All the while, the resort continues to listen to its guests and enhance the vacation experience achieving a year-round occupancy rate exceeding 90% and 65% repeat guest rate. The first time guests see the in-room television sustainability channel and hear Bucuti staff share the resort’s commitment to the environment, they realize their beautiful vacation on one of the “Dream Beaches of the World” is even richer and more dynamic than imagined.
CREST: Bucuti & Tara is internationally renowned as one of the most romantic hotels in the Caribbean and even the world, and at the same time was named the most sustainable hotel in the world by Green Globe in October 2016. How has Bucuti managed to balance luxury and environmental friendliness?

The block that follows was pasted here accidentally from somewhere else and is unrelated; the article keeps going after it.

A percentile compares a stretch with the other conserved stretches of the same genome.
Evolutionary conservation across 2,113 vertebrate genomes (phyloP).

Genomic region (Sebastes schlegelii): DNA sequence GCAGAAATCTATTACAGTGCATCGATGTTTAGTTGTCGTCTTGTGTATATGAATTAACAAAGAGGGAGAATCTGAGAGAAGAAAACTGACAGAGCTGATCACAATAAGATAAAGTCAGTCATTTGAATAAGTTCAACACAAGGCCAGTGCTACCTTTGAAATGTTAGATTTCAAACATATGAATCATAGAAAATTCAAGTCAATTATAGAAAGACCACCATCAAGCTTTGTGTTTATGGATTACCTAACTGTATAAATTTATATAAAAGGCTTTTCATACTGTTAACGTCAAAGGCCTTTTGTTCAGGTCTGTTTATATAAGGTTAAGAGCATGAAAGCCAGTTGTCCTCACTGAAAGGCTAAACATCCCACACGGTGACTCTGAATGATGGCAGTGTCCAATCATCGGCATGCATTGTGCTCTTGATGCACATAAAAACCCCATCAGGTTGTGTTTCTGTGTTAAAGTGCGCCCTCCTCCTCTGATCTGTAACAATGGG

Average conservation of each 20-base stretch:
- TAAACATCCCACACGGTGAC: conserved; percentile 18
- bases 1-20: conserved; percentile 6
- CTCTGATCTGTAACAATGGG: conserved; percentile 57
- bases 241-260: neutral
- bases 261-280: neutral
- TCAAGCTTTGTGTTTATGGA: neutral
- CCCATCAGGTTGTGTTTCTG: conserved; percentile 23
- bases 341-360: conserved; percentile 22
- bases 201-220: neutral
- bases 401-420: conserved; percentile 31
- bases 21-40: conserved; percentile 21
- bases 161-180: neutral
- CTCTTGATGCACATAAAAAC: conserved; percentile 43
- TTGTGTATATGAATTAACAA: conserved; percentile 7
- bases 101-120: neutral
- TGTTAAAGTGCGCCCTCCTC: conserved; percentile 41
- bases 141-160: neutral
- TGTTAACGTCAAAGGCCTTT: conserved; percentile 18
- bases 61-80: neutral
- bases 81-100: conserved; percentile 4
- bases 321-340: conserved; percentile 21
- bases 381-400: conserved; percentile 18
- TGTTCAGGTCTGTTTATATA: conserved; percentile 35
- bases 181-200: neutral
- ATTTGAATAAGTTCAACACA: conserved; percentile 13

Bucuti: Bucuti is indeed the proud recipient of TripAdvisor’s 2017 Travelers’ Choice Award as the No. 1 Hotel for Romance in the Caribbean while being named by Green Globe as the Most Sustainable Hotel/Resort in the World in fall 2016. Instead of seeing these as standalone accolades, Bucuti sees these as working together in harmony. Most guests coming to adults-only Bucuti savor the tranquil, romantic atmosphere. People who are in love are happy people who want to do good things for one another. Joining the resort’s sustainability initiatives is natural and they take pleasure in knowing they are preserving this resort that is special to them so that they may return to it as well as others. Bucuti has created a luxurious experience that is sustainable without sacrificing any quality.